Guru Nair connects Austrians to phone company

By Mehru Jaffer, IANS,

Vienna : When 33-year-old Ramesh Nair talks, Austrians listen, because the choreographer and actor and new mascot of Telering has the answer to all their problems.

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Whether on the golf course or at a supermarket, when in doubt Austrians are told to ask the Indian for a solution in all Telering advertisements playing on the radio and television round the clock these days.

Telering is Austria’s fourth largest mobile phone operator with an earning of over 200 million euros and Nair, the German-born, Vienna-based choreographer and actor of Indian origin, is the new brand ambassador of the company, a job that he is expected to perform for at least a year, if not more.

“Listen to the Indian” is Telering’s new slogan on television, radio, posters and on larger than life billboards. “Ask the Indian…” is the punch line along with the warm, smiling face of Nair that is expected to rope in a million more subscribers.

Chosen from a cast of 50 aspirants, Nair is naturally delighted with his new avatar as the wise man of Telering for more reasons than one.

“The money is finally good. I can now concentrate on just dance and music. Besides I love television,” Nair told IANS. The head of Sophistikids, a performing arts company for children, he is in the midst of choreographing “Annie”, the musical about a little orphan that will premier later this year in Vienna.

He is also rehearsing for a Vienna performance of “Guys and Dolls” the popular Broadway musical that ran for 555 shows in London in 1953. But most of the time, he performs on stage.

In the latest Telering advertisement launched on television Oct 1, a very big European asks a pretty woman who is sharing a steaming bathtub with him if she would still love him if he were not a multi millionaire.

The slender beauty hesitates, and she twirls her damp curls before saying, “I don’t know…ask the Indian”.

In the next shot the Indian is shown soaking in between the Europeans in the same bathtub with his turban on. Despite the sexy surroundings of the scene the reply of the Indian is a melange of philosophy and practicality that viewers find both original and funny.

Telering is in the midst of an aggressive but colourful campaign to promote new discount offers with the help of Nair.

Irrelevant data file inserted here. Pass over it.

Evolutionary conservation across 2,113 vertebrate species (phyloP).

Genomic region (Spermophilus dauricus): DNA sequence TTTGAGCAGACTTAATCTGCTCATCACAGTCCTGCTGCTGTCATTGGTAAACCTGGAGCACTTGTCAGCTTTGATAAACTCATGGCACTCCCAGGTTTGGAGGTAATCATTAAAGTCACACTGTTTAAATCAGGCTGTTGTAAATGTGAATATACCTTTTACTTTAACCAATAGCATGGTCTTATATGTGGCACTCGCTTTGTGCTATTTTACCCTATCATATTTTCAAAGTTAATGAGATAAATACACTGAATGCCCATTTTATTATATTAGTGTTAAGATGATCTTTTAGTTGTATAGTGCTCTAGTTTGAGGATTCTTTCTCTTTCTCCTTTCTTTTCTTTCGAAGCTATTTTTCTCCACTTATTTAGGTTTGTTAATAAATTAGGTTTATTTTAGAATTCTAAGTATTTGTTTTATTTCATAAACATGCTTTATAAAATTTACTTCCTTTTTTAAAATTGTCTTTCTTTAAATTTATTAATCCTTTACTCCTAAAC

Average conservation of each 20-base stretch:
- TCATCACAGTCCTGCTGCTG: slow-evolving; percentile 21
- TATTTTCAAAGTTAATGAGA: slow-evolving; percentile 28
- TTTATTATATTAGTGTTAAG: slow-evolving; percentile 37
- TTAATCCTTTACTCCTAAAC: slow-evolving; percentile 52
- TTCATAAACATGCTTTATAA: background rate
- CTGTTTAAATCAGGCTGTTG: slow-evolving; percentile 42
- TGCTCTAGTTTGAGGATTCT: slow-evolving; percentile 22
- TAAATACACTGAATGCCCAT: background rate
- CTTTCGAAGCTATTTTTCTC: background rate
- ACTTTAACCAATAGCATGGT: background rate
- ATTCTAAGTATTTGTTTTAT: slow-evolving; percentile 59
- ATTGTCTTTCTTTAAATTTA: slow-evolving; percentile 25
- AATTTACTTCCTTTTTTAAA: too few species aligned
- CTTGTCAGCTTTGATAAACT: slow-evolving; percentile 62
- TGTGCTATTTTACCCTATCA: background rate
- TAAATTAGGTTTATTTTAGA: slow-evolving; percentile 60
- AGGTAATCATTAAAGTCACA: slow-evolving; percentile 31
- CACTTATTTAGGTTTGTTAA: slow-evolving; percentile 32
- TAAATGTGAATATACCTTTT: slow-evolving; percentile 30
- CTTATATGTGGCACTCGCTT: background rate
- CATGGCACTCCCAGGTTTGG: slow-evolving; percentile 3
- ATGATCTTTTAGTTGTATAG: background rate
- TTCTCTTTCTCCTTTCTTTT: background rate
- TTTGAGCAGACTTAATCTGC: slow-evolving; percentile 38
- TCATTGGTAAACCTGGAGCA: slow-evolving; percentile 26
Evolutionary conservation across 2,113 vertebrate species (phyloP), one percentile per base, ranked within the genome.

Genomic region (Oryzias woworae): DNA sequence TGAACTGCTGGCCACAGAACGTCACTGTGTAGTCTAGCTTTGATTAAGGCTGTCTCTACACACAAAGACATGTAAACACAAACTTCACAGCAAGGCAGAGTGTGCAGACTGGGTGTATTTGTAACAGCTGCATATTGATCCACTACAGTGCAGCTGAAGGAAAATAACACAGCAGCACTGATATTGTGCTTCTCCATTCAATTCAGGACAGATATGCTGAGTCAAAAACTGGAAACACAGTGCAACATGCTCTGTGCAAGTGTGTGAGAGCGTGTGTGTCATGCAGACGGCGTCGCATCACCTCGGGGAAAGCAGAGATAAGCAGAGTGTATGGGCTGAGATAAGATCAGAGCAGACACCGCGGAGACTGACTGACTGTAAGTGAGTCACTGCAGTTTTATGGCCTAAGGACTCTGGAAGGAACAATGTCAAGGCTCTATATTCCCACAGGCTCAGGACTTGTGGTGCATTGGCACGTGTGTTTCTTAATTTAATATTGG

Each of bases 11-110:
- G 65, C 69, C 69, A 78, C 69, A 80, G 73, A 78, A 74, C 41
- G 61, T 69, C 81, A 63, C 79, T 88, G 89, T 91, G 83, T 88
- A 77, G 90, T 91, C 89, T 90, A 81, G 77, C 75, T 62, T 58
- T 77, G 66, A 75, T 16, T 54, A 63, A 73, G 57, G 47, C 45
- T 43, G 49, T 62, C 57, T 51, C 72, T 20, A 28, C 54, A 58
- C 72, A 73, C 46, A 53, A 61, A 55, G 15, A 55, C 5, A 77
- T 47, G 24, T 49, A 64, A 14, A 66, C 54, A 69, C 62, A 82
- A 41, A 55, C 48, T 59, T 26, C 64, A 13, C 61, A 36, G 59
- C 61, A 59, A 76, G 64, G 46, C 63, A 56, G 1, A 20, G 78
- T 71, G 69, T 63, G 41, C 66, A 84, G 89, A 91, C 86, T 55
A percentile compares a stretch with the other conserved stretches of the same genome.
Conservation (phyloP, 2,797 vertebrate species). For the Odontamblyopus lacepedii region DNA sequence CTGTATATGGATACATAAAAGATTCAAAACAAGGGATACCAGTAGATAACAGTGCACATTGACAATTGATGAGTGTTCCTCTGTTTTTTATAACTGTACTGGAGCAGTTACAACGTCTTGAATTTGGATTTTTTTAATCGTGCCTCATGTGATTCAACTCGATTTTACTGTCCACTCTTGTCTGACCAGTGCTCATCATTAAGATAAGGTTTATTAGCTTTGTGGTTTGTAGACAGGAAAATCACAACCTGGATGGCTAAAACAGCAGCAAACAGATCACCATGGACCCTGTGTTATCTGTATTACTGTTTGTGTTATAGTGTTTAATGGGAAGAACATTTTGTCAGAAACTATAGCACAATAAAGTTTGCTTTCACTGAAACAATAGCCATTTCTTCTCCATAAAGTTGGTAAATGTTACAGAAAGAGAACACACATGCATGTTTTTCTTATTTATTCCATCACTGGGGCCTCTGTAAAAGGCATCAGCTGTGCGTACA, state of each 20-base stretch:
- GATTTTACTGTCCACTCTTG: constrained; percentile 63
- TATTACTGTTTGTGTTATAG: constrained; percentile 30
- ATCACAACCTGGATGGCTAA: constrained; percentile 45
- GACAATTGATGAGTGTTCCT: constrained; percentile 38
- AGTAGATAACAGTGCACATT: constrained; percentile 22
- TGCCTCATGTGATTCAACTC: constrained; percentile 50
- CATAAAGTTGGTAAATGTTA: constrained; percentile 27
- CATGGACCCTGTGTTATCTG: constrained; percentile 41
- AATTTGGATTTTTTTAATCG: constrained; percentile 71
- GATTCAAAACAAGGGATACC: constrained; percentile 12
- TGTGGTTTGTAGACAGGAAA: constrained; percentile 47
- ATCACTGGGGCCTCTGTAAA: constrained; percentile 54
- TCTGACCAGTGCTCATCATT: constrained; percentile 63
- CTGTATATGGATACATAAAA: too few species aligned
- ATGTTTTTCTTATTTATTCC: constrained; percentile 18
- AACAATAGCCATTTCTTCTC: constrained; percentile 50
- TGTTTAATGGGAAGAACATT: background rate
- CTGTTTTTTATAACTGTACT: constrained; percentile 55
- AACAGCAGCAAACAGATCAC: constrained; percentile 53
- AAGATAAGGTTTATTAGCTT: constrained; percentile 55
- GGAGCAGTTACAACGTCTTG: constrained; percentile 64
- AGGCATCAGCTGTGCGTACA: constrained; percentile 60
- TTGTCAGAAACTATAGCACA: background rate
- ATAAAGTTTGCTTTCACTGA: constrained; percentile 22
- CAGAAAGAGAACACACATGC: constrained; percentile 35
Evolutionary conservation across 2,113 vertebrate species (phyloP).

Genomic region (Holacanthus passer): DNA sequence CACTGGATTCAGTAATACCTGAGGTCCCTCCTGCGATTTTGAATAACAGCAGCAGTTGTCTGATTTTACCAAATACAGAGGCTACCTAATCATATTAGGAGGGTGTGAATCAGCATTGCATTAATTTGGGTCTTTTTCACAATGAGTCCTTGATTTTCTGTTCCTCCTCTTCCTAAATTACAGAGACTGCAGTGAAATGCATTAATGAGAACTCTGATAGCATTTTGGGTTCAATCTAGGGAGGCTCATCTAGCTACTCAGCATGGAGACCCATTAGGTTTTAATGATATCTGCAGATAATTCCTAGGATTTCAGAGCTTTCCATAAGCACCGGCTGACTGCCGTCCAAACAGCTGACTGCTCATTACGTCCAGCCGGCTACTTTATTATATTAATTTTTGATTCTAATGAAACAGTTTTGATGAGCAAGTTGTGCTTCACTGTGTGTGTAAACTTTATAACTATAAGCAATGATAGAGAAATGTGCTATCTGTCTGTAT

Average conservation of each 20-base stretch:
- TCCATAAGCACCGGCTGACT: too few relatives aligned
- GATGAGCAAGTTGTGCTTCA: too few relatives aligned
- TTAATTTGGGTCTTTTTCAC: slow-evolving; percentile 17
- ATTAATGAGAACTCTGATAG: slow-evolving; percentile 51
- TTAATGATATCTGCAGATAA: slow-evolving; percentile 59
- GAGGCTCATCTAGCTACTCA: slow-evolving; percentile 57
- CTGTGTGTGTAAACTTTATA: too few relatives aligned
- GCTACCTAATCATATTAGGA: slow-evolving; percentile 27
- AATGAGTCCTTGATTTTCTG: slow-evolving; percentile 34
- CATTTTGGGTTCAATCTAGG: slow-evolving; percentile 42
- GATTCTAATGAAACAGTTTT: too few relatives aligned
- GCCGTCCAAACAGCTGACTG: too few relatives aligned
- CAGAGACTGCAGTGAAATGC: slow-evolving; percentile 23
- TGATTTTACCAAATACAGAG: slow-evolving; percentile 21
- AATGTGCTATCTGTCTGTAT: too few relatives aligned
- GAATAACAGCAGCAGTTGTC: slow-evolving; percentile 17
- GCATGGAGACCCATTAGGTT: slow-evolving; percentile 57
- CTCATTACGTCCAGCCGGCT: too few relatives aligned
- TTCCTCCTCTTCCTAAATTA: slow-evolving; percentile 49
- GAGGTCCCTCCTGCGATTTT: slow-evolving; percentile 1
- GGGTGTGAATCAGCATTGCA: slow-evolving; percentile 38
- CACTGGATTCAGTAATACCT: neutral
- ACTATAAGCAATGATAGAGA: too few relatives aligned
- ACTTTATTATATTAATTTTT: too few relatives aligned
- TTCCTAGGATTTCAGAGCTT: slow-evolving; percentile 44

The second child of a couple from Kerela that came to Germany in the 1960s to work here in the medical profession, dance has been Nair’s passion for as long as he can remember.

“I grew up listening to Indian music in our home. As a child I loved to tap dance. Afraid that my dancing would destroy her furniture and decorations, my mother enrolled me in a dance school when I was seven years old,” recalls Nair.

But his skill as a dancer is not why the casting directors chose Nair to play the Telering mascot.

“It was a combination of Ramesh’s very Indian personality and the way he speaks German like a natural,” explains Andrea Starl of Blink, the advertising agency that specialises in building strong brands.

“We sat at this very table, playing with different ideas and wondering how we could help Telering conquer the heart of customers,” Michael Heine, 50, creative director, told IANS.

Out of five brands and four telecommunication operators in a country with more than eight million mobile phone users, Telering is known for offering consumers low prices.

Blink wanted to say that Telering’s prices may be low but the bargain that a subscriber strikes is smart.

“We wanted to promote the brand as a reliable pillar of strength not just for the moment but in times to come. We gave three ideas to Telering and the client loved the Indian theme,” Michael Braun, head of Blink, said.

Together with Tobias Federsel, 33, the scriptwriter, Heine who has never been to India eventually created an image of the wise Indian for Telering who is a master of the art of reaching out to other human beings in a warm, friendly and colourful way as portrayed by Nair.